Naming X Competition!
Dear Friends of Janet’s Planet!
Check out this great competition!
Submit before April 15th!
2010 celebrates the 80th anniversary of the discovery of Pluto and marks the 1st year death anniversary of Venetia Burney Phair, the most influential 11year old in the history of astronomy who, died on 30th April 2009, aged 90.
Venetia, was a young schoolgirl, living in Oxford, England in 1930, when she came up with the name ‘Pluto’ for the newly discovered Planet X.
In the documentary about Venetia’s story, entitled Naming Pluto, Venetia recalls the moment she came up with the name. It was about 8 o’clock and I was having breakfast with my mother and my grandfather and my grandfather as usual opened the paper, the Times and in it he read that a new planet had been discovered. He wondered what it should be called. We all wondered. And then I said, “Why not call it Pluto”. And the whole thing stemmed from that.
But it was Venetia’s reasoning that made her suggestion far stronger than those that had been sent to Flagstaff, Arizona, from all corners of the world. Venetia was interested in classical mythology as well as astronomy, and considered the name, that of the Roman god of the Underworld, appropriate for such a presumably dark and cold world.
As a tribute to Venetia’s extraordinary contribution and Pluto’s discovery by the young American, Clyde Tombaugh, Space Renaissance Education Chapter, in collaboration with Father Films, is launching ‘Naming X’, to find the next influential student or school group, with the creative and scientific talent, to suggest a winning name for a planetary body, if it were to be discovered today, and why.
In Naming Pluto, director Ginita Jimenez asks a class of 8 year olds what they would call a planet and some very interesting suggestions were made!
* Entrants must choose one name per entry and their reasoning for their choice of name is to be no longer than 25 words.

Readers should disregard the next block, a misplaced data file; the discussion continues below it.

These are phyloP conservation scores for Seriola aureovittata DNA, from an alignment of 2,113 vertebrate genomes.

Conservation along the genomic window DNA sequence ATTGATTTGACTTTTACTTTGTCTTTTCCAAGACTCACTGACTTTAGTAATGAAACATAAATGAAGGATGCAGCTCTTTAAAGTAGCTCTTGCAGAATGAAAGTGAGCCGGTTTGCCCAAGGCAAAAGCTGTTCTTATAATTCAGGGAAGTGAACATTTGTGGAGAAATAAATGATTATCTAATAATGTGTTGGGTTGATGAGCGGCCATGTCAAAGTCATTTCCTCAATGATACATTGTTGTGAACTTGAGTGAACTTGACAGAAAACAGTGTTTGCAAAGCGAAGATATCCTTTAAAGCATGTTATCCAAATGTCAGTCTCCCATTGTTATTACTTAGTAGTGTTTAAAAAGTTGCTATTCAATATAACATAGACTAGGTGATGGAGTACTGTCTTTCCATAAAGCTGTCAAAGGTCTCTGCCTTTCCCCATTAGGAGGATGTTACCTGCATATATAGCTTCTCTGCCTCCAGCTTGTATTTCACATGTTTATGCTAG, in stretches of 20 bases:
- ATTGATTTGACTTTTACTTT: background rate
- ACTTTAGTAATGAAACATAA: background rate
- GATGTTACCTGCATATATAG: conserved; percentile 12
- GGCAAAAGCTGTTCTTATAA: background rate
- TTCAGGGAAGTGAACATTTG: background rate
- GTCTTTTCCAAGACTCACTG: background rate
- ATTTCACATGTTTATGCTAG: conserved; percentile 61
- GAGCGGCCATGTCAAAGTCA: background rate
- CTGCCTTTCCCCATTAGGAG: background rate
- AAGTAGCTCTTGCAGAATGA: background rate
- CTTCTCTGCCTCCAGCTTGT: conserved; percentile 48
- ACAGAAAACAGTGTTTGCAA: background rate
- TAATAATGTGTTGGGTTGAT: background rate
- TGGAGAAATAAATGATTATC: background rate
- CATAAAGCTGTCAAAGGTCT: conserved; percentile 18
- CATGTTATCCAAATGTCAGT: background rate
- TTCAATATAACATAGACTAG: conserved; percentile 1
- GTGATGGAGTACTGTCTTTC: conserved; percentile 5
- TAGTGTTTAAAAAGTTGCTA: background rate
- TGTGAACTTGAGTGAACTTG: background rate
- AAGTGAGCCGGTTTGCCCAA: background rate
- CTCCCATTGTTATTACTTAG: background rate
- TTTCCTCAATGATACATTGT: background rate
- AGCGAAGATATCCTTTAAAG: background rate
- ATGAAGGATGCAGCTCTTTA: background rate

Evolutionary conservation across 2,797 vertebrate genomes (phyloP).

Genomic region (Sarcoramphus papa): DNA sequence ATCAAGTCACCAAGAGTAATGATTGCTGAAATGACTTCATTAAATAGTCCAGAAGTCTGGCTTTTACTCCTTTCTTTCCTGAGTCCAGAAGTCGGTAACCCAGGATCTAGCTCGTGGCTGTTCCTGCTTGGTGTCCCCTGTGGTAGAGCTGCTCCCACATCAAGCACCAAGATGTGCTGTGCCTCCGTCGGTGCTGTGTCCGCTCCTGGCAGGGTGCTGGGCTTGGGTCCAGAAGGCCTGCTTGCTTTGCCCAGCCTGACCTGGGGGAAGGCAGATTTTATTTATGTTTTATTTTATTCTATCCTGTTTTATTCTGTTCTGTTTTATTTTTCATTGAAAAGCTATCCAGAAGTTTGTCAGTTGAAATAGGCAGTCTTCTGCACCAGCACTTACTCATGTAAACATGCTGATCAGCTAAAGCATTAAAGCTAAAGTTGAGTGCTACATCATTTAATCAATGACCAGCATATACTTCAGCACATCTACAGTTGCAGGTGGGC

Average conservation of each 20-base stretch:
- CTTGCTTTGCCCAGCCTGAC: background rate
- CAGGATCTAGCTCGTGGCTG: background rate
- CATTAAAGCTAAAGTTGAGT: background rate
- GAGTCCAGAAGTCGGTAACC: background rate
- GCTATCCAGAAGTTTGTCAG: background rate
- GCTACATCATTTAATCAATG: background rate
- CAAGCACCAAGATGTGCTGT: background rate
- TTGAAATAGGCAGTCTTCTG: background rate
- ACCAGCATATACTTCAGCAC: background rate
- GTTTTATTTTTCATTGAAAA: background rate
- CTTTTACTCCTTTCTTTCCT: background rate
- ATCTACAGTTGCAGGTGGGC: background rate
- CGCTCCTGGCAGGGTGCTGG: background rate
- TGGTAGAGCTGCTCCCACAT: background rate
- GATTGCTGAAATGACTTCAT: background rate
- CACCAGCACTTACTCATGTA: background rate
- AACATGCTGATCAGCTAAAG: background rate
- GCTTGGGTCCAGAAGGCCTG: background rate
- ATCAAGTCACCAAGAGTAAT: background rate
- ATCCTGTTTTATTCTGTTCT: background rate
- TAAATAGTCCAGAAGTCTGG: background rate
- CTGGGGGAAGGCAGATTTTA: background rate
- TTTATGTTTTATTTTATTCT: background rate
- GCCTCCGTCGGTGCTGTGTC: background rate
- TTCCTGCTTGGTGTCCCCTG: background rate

* Please enter your name, year, age and school’s name, City and Country and email address.
* In the subject box write the Category you are entering and your chosen name only, ie: Category 1 – Pluto. Please abide to this format or your name will not be considered. Should the same name be submitted by different applicants, the first to be submitted will be selected, so hurry!
* Winning entries are at the sole discretion of the judges and their decisions are final. Submissions after the deadline will not be accepted.
* Be as creative as you can, names need not comply with the classical rule like Pluto did. Think outside the box, remember we live in a different world and have made vast scientific advances since 1930. This could be your opportunity to make a contribution to astronomical history. Good luck!
Category 1 – for 1 – 11years
Category 2 – 12+
Category 3 – School groups
-Category 1 should resist help from their tutors or parents.
-Category 3 means that a classroom, a school or an after school group can enter as a team.
Submissions are to be made online no later than April 15th 2010. Winners will be announced April 30th 2010.
The selected name in each category will receive a copy of the award winning short film of Venetia’s story, Naming Pluto and an A3 film poster, both care of Father Films.
Our panel will be announced shortly. However, prepare to impress, as they’ll be a group of influential and world expert leaders in their field of astronomy, science and science history.
Send your submission to firstname.lastname@example.org before 15th of April 2010.
IMPORTANT: In the subject line of email, please include the Category and Name you are proposing.
e.g: Category 1 – Pluto
Space Renaissance Education Chapter
How do planets and their moons get ther names?
Astronomical naming conventions
How Are Minor Planets Named?
Questions and Answers on Planets (IAU)
IAU definition of planet
For more information please contact: Thilina Heenatigala